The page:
Following the positive earnings released Tuesday by surety provider MBIA, some remain skeptical over the firm's CDO exposure. In its most recent daily, unsecured debt research firm Gimme Credit states that it doesn't "view MBIA (Aa2/AA/AA) as currently attractive." Yesterday MBIA reported $223 million in earnings, up from $152 million in 1Q02.
Specifically, analyst Kathy Shanley points out the $60 million gain in its CDO portfolio, which is up from a $82 million loss in the entire year 2002. The gain is primarily attributed to a change in its valuation method and the addition of a new data vendor, Shanley notes. "Although the mark-to-market this period was positive, the adjustment raises questions about future earnings volatility," she writes. Tighter spreads in the CDO market were also credited for the gain.
Shanley also expresses concern over the insurer's loss assumptions, noting that MBIA's policy of not immediately paying off its insurance obligations, in light of the relatively long life of insured assets, skews current loss expectations. From 1974 through Dec. 31, 2002, MBIA's total incurred losses stood at $401 million, of which $156 million had been paid and $245 million in case loss reserves — which shanley speculates may not be enough given MBIA's exposure to other troubled sectors of structured finance markets, airlines for example.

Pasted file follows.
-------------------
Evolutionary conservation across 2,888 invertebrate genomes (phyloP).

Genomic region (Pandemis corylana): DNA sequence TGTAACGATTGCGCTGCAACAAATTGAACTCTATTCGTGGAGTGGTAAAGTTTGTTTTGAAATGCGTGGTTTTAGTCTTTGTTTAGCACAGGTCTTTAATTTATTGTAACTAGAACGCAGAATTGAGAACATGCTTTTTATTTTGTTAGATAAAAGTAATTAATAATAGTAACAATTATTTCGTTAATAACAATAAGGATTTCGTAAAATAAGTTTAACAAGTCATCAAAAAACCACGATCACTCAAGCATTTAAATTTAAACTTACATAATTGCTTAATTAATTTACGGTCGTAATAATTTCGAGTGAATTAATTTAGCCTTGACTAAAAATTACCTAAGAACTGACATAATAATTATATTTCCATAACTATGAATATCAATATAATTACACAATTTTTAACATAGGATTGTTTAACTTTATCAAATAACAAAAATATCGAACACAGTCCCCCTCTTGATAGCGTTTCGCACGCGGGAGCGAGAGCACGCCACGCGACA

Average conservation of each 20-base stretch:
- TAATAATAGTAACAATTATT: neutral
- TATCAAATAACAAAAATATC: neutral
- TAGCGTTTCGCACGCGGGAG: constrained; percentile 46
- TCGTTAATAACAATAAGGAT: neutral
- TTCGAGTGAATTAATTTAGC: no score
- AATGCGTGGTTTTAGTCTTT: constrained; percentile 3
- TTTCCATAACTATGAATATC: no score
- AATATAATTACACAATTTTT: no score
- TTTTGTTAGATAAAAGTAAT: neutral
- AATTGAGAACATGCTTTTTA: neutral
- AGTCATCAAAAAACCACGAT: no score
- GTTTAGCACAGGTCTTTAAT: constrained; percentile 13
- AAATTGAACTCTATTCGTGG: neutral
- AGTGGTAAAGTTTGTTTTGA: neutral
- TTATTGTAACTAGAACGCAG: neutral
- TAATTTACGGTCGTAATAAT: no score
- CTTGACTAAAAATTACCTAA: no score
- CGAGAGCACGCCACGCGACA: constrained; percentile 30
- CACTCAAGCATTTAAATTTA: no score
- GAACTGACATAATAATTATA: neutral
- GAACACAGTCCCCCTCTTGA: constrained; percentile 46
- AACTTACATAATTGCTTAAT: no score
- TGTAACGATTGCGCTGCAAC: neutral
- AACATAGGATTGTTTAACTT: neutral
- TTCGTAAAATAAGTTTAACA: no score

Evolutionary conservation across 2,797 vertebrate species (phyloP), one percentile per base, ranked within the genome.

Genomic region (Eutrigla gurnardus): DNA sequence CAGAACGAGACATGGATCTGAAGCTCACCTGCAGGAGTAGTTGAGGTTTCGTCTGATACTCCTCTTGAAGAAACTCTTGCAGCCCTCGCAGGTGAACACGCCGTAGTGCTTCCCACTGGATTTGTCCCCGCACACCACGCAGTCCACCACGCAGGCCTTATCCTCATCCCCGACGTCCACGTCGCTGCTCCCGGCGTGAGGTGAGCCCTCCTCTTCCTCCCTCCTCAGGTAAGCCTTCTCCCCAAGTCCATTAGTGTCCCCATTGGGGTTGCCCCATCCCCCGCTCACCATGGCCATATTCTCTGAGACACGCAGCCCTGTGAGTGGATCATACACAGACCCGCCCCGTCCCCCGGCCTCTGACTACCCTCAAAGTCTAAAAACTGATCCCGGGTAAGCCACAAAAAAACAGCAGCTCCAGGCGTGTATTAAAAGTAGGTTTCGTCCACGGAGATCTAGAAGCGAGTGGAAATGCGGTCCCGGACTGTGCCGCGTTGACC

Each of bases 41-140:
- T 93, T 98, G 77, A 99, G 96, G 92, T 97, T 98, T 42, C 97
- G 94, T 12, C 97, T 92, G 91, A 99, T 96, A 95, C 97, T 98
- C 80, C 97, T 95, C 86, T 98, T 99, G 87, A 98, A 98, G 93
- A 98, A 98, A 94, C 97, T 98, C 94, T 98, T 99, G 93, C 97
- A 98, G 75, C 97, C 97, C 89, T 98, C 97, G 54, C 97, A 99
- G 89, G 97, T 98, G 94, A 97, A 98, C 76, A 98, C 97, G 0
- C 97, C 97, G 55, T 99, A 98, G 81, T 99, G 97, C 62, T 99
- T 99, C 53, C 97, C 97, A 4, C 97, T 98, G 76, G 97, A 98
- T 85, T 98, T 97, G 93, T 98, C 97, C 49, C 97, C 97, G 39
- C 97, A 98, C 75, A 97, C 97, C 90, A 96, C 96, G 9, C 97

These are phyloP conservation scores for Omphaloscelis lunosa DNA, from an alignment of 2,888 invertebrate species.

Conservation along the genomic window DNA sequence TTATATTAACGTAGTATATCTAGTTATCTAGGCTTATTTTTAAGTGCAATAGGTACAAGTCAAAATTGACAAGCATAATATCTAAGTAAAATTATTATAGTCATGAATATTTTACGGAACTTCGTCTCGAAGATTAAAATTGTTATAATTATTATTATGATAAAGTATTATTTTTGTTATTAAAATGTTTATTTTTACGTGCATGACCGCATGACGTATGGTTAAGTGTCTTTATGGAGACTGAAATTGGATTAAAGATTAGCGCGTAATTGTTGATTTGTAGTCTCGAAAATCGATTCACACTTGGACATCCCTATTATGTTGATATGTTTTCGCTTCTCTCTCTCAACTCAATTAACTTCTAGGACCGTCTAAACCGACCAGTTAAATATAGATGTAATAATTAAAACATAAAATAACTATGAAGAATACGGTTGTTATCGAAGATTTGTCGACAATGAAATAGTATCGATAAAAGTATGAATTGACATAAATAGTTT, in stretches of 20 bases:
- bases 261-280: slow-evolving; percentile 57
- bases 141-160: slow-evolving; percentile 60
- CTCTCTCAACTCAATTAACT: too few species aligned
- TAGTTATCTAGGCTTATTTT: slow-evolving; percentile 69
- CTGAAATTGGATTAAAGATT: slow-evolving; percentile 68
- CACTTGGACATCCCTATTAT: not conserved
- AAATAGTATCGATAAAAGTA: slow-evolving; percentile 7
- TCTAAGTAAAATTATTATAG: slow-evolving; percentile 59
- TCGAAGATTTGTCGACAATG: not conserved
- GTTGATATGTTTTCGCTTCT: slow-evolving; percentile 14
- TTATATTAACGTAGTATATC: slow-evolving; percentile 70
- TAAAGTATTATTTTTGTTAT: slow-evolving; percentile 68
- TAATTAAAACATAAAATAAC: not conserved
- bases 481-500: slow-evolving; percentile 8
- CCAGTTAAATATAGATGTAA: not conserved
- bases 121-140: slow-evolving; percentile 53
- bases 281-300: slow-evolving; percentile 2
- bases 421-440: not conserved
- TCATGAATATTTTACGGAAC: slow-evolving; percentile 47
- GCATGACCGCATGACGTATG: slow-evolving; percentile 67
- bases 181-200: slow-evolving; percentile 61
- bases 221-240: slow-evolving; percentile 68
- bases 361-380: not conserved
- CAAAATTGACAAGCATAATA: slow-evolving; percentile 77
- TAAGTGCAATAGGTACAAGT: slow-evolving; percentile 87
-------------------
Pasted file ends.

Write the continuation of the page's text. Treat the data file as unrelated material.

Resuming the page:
Amid these questions, however, MBIA's triple-A rating is not threatened, in part because Shanley sees the rating agencies as having a symbiotic relationship with ABS, MBS and CDO bond insurers. "Based on its track record to date, we don't have a basis for rating MBIA lower than the rating agency assessments, but we believe the relationship between the agencies and MBIA is semi-incestuous since all benefit from the growth and stability of the structured finance sector," she writes.